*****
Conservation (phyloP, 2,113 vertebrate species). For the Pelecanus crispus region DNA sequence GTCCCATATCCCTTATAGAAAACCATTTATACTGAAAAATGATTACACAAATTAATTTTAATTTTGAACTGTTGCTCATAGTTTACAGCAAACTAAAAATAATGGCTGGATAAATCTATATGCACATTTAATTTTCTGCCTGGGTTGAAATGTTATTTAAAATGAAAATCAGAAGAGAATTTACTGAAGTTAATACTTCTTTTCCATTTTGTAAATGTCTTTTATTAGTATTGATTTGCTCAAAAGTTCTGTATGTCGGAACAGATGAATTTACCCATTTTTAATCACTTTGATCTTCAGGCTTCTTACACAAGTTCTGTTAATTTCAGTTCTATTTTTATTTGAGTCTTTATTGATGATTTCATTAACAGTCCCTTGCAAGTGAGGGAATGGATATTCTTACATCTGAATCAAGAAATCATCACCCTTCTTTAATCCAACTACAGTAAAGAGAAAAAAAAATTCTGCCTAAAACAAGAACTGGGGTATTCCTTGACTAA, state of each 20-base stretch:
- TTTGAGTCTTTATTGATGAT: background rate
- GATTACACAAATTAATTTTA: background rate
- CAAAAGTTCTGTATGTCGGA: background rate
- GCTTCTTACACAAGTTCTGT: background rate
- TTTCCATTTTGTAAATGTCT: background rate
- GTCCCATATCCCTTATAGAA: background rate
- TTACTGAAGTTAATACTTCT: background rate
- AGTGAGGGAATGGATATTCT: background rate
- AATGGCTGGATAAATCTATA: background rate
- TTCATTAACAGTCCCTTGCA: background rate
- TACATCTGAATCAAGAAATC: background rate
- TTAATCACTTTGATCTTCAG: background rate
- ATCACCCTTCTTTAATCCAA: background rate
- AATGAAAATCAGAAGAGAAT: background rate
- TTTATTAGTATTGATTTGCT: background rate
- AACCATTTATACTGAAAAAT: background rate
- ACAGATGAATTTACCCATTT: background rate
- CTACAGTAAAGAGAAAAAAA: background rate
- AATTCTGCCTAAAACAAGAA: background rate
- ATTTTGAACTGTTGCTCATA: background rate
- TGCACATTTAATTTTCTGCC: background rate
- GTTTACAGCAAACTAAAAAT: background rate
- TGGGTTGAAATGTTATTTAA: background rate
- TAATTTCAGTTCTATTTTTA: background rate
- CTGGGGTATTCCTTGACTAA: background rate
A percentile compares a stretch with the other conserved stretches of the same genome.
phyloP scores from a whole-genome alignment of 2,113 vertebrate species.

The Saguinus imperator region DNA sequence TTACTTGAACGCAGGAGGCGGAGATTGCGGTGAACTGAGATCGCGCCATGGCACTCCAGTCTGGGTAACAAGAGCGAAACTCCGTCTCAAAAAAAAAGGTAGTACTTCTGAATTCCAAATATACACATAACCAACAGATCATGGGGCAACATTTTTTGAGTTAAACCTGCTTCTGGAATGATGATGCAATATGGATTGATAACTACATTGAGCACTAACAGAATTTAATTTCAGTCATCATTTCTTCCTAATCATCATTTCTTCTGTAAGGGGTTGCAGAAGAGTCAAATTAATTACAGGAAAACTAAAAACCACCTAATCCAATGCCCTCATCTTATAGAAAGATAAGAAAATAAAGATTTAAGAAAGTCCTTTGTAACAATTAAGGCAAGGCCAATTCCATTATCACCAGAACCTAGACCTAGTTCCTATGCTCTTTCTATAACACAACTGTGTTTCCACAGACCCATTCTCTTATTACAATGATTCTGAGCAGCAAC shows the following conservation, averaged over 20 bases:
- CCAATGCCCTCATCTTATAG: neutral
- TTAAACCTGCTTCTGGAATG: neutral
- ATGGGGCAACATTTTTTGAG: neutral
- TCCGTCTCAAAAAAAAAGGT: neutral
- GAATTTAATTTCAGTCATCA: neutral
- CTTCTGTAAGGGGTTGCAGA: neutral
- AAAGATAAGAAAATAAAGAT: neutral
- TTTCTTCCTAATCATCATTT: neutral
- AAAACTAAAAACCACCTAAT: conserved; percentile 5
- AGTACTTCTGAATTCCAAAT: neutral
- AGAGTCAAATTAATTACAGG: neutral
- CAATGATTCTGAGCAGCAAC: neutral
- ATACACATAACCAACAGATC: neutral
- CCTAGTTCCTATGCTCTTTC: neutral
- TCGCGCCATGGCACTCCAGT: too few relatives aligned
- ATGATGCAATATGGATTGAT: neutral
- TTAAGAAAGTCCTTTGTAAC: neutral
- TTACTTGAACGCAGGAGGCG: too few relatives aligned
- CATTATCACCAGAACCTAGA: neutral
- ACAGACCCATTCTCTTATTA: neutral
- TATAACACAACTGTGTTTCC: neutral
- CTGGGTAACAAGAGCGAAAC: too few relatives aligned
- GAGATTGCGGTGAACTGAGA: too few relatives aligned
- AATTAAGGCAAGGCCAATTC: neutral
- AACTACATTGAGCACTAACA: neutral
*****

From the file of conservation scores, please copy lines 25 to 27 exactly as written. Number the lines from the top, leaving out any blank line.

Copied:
- TAATTTCAGTTCTATTTTTA: background rate
- CTGGGGTATTCCTTGACTAA: background rate
A percentile compares a stretch with the other conserved stretches of the same genome.